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Steve Morris' 1967 GTO

2021 April
of the Month

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now that I have updated my distributor  to HEI and rebuilt carb and time to change my spark plugs. Should I stay with the standard plug that it use to run on or is there a better plug I could use for better running and gas mileage.

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I run a breakerless Pertronix II in my stock non-HEI distributor with stock AC R45TS spark plugs. As long as I keep the engine tuned up properly, I have no problem running the stock plugs. Back in the days of leaded gasoline, you use to have change those plugs every 10,000 miles. Now I've run the same set of plugs for over 40,000 miles, which is about 10 years of linear time. 

You can upgrade to platinum or iridium plugs if you'd like. It comes down to a combination of cost, personal preference, and peace of mind. Some people feel the E3 plugs enhance mileage. I personally didn't have any luck with the E3s in my '04 Avalanche.

Since I drive Lucy less than 5,000 miles a year (last year was under 100 thanks to COVID), I am not very concerned about MPG. Unless I am driving cross country in her, I don't even keep track of MPG. These cars were not designed for mileage by today's standards. So unless I was going full on fuel injection, installed an overdrive transmission, and highway gears in the differential, I am not going to worry about MPG. Lucy gets 8 MPG with the top down period. I've gotten a best of 14 MPG highway with the top and windows up.  I have a 455 with TH400 and a 3.55 rear.

In my opinion, a '69 Bonneville convertible with a 428 is not a machine to worry much about MPG. If you are like me, you bought it to cruise around with the top down. 

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Hey Frosty hope your staying healthy your right only get so many mpg's was just thinking of getting it to stay running smoothly. Got the engine running pretty good and the interior is now complete except for the carpet .Only problem now is my gas gage.  Had two rebuilt one I bought and the orginal one but they said there is something wrong with it had it checked again the guy that rebuilt bench tested and said it was good.The gage itself tested good and they said it must be short somewhere but nobody there knew how to chase it down.Even bought a new lead wire so the hunt goes on to find a wire guy

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So far I'm managing to hang in there. Like everyone else, I am going stir crazy hanging around the house all the time.

A stock spark plug will do the job just fine as long as you keep your engine tuned up Terry.

Can you explain your gas gage issue in a little more detail? Is it not reading anything, partial full?

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yes Frosty it went from empty to a little over 1/4 full. not really sure where the short would be at if the gage works and the sending unit works when bench testing it. Would be nice to have is all.When I had the dash off and repainted and stuff I got my heater to work lol..Won't be long and we can fire them up and break the cabin fever.Had the carb all dialed in and timed Runs a little rough when cold but it's been around 25 here but settles down as it warms up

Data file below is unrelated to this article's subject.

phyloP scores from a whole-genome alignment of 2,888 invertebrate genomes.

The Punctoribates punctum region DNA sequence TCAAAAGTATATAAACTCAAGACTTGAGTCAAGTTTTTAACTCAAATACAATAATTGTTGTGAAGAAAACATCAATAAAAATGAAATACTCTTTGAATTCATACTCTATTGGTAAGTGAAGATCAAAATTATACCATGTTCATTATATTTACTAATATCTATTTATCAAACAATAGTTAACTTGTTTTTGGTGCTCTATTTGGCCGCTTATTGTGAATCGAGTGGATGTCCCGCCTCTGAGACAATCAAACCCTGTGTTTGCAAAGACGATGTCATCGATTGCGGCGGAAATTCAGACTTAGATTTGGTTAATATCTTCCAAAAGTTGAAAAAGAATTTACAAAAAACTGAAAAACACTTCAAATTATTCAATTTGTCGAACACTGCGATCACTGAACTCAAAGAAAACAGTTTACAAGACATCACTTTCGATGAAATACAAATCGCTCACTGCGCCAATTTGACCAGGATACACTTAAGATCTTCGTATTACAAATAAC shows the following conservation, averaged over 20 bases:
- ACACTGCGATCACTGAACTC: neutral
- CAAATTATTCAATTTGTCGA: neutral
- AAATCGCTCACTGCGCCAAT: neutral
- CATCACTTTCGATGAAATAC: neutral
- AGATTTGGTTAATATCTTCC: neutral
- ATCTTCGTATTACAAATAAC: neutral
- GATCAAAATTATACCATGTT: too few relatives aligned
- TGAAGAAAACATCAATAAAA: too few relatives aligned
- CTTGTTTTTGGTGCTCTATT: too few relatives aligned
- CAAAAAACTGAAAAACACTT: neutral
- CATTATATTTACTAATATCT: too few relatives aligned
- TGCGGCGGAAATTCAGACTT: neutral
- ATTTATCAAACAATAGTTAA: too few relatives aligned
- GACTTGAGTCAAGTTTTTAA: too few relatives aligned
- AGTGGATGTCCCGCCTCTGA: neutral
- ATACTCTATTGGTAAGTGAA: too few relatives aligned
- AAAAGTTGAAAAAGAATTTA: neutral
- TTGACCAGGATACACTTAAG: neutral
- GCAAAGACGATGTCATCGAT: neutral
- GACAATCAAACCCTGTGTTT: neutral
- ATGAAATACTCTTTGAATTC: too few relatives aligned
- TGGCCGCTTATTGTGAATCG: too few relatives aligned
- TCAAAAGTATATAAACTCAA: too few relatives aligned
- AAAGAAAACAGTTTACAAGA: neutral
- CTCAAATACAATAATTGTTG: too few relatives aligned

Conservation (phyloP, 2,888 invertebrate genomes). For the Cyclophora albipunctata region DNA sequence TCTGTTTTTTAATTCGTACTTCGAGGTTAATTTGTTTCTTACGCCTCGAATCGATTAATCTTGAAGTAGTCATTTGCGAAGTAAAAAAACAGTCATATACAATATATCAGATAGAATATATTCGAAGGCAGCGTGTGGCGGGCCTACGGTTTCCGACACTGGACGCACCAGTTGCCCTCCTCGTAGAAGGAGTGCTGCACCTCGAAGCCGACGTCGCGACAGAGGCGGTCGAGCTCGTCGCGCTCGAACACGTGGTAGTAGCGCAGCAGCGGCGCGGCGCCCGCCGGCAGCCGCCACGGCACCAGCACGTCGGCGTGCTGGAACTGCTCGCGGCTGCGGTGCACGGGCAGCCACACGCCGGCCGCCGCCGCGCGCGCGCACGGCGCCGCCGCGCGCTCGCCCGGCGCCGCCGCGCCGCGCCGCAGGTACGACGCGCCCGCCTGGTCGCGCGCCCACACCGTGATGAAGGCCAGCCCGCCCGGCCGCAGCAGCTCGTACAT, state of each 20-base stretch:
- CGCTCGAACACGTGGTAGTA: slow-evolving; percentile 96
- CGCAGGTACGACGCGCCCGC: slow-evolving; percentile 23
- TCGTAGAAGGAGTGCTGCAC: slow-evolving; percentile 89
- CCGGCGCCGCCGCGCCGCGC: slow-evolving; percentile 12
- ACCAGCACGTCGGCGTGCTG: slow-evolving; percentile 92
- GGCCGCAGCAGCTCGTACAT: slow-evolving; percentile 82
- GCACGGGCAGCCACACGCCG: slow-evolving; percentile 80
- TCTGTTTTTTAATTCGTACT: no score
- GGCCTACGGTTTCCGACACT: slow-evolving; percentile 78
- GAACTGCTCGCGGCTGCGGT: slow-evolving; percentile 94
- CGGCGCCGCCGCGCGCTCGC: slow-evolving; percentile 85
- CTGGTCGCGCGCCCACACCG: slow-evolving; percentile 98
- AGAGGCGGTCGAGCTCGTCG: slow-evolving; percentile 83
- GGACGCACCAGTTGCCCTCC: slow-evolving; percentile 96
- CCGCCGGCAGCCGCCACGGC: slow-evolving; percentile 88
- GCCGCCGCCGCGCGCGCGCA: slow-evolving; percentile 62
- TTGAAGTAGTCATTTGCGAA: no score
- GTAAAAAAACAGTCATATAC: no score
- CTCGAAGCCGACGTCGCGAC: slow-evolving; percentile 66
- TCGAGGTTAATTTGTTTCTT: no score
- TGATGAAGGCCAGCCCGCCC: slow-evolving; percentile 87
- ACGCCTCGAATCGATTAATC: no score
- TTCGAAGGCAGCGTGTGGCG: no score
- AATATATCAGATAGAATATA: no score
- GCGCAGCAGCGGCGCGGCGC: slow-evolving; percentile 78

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4 hours ago, TerryH said:

yes Frosty it went from empty to a little over 1/4 full. not really sure where the short would be at if the gage works and the sending unit works when bench testing it. Would be nice to have is all.When I had the dash off and repainted and stuff I got my heater to work lol..Won't be long and we can fire them up and break the cabin fever.Had the carb all dialed in and timed Runs a little rough when cold but it's been around 25 here but settles down as it warms up

Terry check that your sender unit has a good earth, and a simple test to do is the one wire that goes to the sender unit, earth it at the tank end,and see what your gauge is reading, it should jump straight to full, if it doesnt there is a issue with either the wire from the gauge too the sender or the gauge itself has a fault.

Then the next step is to find on the back of your gauge the wire to the tank and earth that point out. if the gauge jumps to full, the fault is in the wire. if it doesnt, its a fault in your Gauge.

one thing i would ask is what was the range in ohms when you tested the fuel sender unit, i think gm are 0-90 ohms??? not sure, one of the guys here would know.:cheers:

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Generally speaking, 0-90 ohms was the GM standard.

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Terry did you go from points to HEI ? the gap of the plug should be increased if that's the case.

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yes I did how much more or less of a gap should it be?

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The stock non-HEI plug gap is .035. Most HEI or MSD electronic ignition have plug gaps that are either .040 or .045. So Indymanjoe' .045 gap is within spec. 

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